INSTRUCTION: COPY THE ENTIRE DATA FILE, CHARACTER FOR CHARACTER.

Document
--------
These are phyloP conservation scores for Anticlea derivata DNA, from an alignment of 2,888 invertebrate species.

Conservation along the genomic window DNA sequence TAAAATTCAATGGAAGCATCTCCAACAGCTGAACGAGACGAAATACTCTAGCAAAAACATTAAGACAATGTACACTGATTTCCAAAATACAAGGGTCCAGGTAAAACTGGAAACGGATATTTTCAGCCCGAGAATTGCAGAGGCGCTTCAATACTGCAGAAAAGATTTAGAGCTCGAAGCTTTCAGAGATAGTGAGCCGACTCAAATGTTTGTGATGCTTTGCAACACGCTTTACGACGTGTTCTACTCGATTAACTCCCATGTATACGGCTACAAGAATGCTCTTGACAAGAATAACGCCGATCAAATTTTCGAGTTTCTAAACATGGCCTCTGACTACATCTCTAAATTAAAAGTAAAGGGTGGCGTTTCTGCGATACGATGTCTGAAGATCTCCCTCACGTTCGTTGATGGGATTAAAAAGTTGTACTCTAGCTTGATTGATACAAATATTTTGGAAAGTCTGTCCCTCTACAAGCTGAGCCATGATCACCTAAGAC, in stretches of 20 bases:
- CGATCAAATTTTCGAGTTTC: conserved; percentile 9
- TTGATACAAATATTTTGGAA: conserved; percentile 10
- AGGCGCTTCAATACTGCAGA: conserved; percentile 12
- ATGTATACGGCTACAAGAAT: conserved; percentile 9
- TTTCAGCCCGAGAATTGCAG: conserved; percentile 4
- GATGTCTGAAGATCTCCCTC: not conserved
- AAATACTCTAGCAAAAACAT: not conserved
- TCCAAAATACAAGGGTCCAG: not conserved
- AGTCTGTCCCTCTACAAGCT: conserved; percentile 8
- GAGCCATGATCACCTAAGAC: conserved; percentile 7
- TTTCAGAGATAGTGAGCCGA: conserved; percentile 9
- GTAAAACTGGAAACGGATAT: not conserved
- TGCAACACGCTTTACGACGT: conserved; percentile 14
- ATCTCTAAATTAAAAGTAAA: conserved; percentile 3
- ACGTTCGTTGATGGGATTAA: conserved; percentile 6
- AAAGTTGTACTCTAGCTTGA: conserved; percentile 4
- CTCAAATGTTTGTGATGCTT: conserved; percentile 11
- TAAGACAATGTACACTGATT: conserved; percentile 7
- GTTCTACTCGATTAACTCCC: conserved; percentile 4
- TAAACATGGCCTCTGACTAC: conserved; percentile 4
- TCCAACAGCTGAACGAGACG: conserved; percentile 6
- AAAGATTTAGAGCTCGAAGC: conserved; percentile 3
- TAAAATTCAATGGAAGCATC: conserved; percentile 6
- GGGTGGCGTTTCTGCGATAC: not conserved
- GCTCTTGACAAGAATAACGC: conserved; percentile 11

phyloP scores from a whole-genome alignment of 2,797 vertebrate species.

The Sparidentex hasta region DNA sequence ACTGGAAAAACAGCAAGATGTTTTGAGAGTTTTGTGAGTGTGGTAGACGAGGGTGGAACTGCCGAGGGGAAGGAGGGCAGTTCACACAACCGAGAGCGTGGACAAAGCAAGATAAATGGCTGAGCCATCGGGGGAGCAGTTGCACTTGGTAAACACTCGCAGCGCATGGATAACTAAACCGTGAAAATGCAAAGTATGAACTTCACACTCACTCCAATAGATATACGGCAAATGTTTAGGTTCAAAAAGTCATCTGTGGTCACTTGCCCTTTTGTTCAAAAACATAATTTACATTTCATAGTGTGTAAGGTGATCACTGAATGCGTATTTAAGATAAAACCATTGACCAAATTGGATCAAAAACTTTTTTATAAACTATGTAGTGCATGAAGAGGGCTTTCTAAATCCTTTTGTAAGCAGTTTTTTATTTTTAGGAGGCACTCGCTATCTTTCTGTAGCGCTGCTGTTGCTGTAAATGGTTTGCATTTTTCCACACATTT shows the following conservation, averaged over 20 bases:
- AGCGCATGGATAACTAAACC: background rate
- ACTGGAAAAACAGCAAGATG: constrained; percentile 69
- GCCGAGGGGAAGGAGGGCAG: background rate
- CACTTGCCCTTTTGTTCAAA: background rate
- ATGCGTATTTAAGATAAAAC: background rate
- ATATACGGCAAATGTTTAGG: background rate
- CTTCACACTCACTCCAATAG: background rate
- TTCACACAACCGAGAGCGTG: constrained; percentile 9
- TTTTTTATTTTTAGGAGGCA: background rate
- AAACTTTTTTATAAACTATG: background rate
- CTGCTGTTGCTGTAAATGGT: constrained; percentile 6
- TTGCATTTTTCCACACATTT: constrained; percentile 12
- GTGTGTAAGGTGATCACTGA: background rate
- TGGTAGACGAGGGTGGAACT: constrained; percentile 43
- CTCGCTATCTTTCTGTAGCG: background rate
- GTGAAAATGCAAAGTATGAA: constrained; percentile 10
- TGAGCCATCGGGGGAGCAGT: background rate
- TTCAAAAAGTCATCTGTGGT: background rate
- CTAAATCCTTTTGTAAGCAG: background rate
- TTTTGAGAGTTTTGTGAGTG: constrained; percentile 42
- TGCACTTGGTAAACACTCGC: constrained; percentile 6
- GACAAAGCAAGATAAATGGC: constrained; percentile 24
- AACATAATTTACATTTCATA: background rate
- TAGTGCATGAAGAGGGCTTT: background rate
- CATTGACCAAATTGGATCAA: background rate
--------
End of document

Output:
These are phyloP conservation scores for Anticlea derivata DNA, from an alignment of 2,888 invertebrate species.

Conservation along the genomic window DNA sequence TAAAATTCAATGGAAGCATCTCCAACAGCTGAACGAGACGAAATACTCTAGCAAAAACATTAAGACAATGTACACTGATTTCCAAAATACAAGGGTCCAGGTAAAACTGGAAACGGATATTTTCAGCCCGAGAATTGCAGAGGCGCTTCAATACTGCAGAAAAGATTTAGAGCTCGAAGCTTTCAGAGATAGTGAGCCGACTCAAATGTTTGTGATGCTTTGCAACACGCTTTACGACGTGTTCTACTCGATTAACTCCCATGTATACGGCTACAAGAATGCTCTTGACAAGAATAACGCCGATCAAATTTTCGAGTTTCTAAACATGGCCTCTGACTACATCTCTAAATTAAAAGTAAAGGGTGGCGTTTCTGCGATACGATGTCTGAAGATCTCCCTCACGTTCGTTGATGGGATTAAAAAGTTGTACTCTAGCTTGATTGATACAAATATTTTGGAAAGTCTGTCCCTCTACAAGCTGAGCCATGATCACCTAAGAC, in stretches of 20 bases:
- CGATCAAATTTTCGAGTTTC: conserved; percentile 9
- TTGATACAAATATTTTGGAA: conserved; percentile 10
- AGGCGCTTCAATACTGCAGA: conserved; percentile 12
- ATGTATACGGCTACAAGAAT: conserved; percentile 9
- TTTCAGCCCGAGAATTGCAG: conserved; percentile 4
- GATGTCTGAAGATCTCCCTC: not conserved
- AAATACTCTAGCAAAAACAT: not conserved
- TCCAAAATACAAGGGTCCAG: not conserved
- AGTCTGTCCCTCTACAAGCT: conserved; percentile 8
- GAGCCATGATCACCTAAGAC: conserved; percentile 7
- TTTCAGAGATAGTGAGCCGA: conserved; percentile 9
- GTAAAACTGGAAACGGATAT: not conserved
- TGCAACACGCTTTACGACGT: conserved; percentile 14
- ATCTCTAAATTAAAAGTAAA: conserved; percentile 3
- ACGTTCGTTGATGGGATTAA: conserved; percentile 6
- AAAGTTGTACTCTAGCTTGA: conserved; percentile 4
- CTCAAATGTTTGTGATGCTT: conserved; percentile 11
- TAAGACAATGTACACTGATT: conserved; percentile 7
- GTTCTACTCGATTAACTCCC: conserved; percentile 4
- TAAACATGGCCTCTGACTAC: conserved; percentile 4
- TCCAACAGCTGAACGAGACG: conserved; percentile 6
- AAAGATTTAGAGCTCGAAGC: conserved; percentile 3
- TAAAATTCAATGGAAGCATC: conserved; percentile 6
- GGGTGGCGTTTCTGCGATAC: not conserved
- GCTCTTGACAAGAATAACGC: conserved; percentile 11

phyloP scores from a whole-genome alignment of 2,797 vertebrate species.

The Sparidentex hasta region DNA sequence ACTGGAAAAACAGCAAGATGTTTTGAGAGTTTTGTGAGTGTGGTAGACGAGGGTGGAACTGCCGAGGGGAAGGAGGGCAGTTCACACAACCGAGAGCGTGGACAAAGCAAGATAAATGGCTGAGCCATCGGGGGAGCAGTTGCACTTGGTAAACACTCGCAGCGCATGGATAACTAAACCGTGAAAATGCAAAGTATGAACTTCACACTCACTCCAATAGATATACGGCAAATGTTTAGGTTCAAAAAGTCATCTGTGGTCACTTGCCCTTTTGTTCAAAAACATAATTTACATTTCATAGTGTGTAAGGTGATCACTGAATGCGTATTTAAGATAAAACCATTGACCAAATTGGATCAAAAACTTTTTTATAAACTATGTAGTGCATGAAGAGGGCTTTCTAAATCCTTTTGTAAGCAGTTTTTTATTTTTAGGAGGCACTCGCTATCTTTCTGTAGCGCTGCTGTTGCTGTAAATGGTTTGCATTTTTCCACACATTT shows the following conservation, averaged over 20 bases:
- AGCGCATGGATAACTAAACC: background rate
- ACTGGAAAAACAGCAAGATG: constrained; percentile 69
- GCCGAGGGGAAGGAGGGCAG: background rate
- CACTTGCCCTTTTGTTCAAA: background rate
- ATGCGTATTTAAGATAAAAC: background rate
- ATATACGGCAAATGTTTAGG: background rate
- CTTCACACTCACTCCAATAG: background rate
- TTCACACAACCGAGAGCGTG: constrained; percentile 9
- TTTTTTATTTTTAGGAGGCA: background rate
- AAACTTTTTTATAAACTATG: background rate
- CTGCTGTTGCTGTAAATGGT: constrained; percentile 6
- TTGCATTTTTCCACACATTT: constrained; percentile 12
- GTGTGTAAGGTGATCACTGA: background rate
- TGGTAGACGAGGGTGGAACT: constrained; percentile 43
- CTCGCTATCTTTCTGTAGCG: background rate
- GTGAAAATGCAAAGTATGAA: constrained; percentile 10
- TGAGCCATCGGGGGAGCAGT: background rate
- TTCAAAAAGTCATCTGTGGT: background rate
- CTAAATCCTTTTGTAAGCAG: background rate
- TTTTGAGAGTTTTGTGAGTG: constrained; percentile 42
- TGCACTTGGTAAACACTCGC: constrained; percentile 6
- GACAAAGCAAGATAAATGGC: constrained; percentile 24
- AACATAATTTACATTTCATA: background rate
- TAGTGCATGAAGAGGGCTTT: background rate
- CATTGACCAAATTGGATCAA: background rate